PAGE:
FBI Agents Association Warns of Shutdown Consequences
A new report from the FBI Agents Association brings together voices of agents in the field to describe the real-life consequences of the federal shutdown—for both effective law enforcement and their personal lives.
Since the partial government shutdown began a month ago, numerous associations have raised the alarm over the harm caused by the lapse in public services. The FBI Agents Association may have a particularly strong case.
A new FBIAA initiative is highlighting what federal agents are seeing on the ground. In a new report, “Voices from the Field” [PDF], the association has compiled a series of anonymous accounts from agents detailing the consequences of the shutdown.
“For agents and the FBIAA, the fight for funding is not political. It is a matter of completing our mission and protecting the Constitution and the people of our nation,” the report states. “Agents will continue working to thwart all plots and investigate all incidents, whether child trafficking and exploitation, cyber intrusion, or terrorist attack.”
Some agents expressed concerns about safety. “I currently investigate a particularly violent street gang. … I have had to tell our local law enforcement partners that I cannot assist in funding these operations because my field office does not have money,” one agent said. “This means that the one chance we may have to take down several violent individuals may pass us by and we may not get the chance again.”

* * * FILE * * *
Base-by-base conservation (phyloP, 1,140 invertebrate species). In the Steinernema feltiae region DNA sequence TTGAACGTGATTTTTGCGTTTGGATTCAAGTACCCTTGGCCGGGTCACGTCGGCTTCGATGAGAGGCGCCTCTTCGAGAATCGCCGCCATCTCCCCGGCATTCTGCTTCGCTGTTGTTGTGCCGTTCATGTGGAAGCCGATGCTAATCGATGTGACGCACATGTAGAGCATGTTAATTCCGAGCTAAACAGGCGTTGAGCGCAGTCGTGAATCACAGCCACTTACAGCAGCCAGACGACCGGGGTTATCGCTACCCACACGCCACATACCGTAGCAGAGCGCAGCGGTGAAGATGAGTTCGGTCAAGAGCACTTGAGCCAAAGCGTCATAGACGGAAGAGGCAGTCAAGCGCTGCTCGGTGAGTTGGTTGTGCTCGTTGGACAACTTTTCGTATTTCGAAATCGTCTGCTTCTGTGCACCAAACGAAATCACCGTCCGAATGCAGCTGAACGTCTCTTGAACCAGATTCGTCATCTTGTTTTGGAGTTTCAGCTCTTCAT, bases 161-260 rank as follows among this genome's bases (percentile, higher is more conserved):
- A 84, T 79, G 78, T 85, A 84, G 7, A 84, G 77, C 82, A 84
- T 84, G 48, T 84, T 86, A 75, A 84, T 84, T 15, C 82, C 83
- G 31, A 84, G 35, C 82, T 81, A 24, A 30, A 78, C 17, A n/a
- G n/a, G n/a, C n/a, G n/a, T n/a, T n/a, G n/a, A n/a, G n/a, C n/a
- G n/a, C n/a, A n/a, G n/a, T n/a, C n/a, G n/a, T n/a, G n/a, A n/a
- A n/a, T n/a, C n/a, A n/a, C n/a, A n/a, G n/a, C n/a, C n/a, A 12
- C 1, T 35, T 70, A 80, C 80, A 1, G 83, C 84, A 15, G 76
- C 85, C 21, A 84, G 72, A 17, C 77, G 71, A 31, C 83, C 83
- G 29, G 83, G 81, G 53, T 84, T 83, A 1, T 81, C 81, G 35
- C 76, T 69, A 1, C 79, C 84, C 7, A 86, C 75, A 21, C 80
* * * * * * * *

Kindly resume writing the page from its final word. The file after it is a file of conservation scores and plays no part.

The report notes that the shutdown is making it more difficult to retain agents whose skills are valuable to employers outside of government. “I’ve been an agent for more than four years and have a degree in computer science and work computer intrusions,” said an agent. “Putting up with lower pay than the private sector only makes sense when you actually get paid.”
Speaking to the PBS program NewsHour, FBIAA President Thomas O’Connor noted that agents were “very honest” in the anonymous comments and that their stories show the added pressures that agents face in the shutdown, on top of an already difficult job.
“I don’t care how financially secure you are. You can’t go on forever with that,” O’Connor said. “I most worry about our young agents with families and our support employees, who may be at a lower pay scale. These are the people who are going to suffer and are suffering the soonest.”
The FBI has distanced itself from the report, telling CNN that FBIAA is an independent nonprofit.
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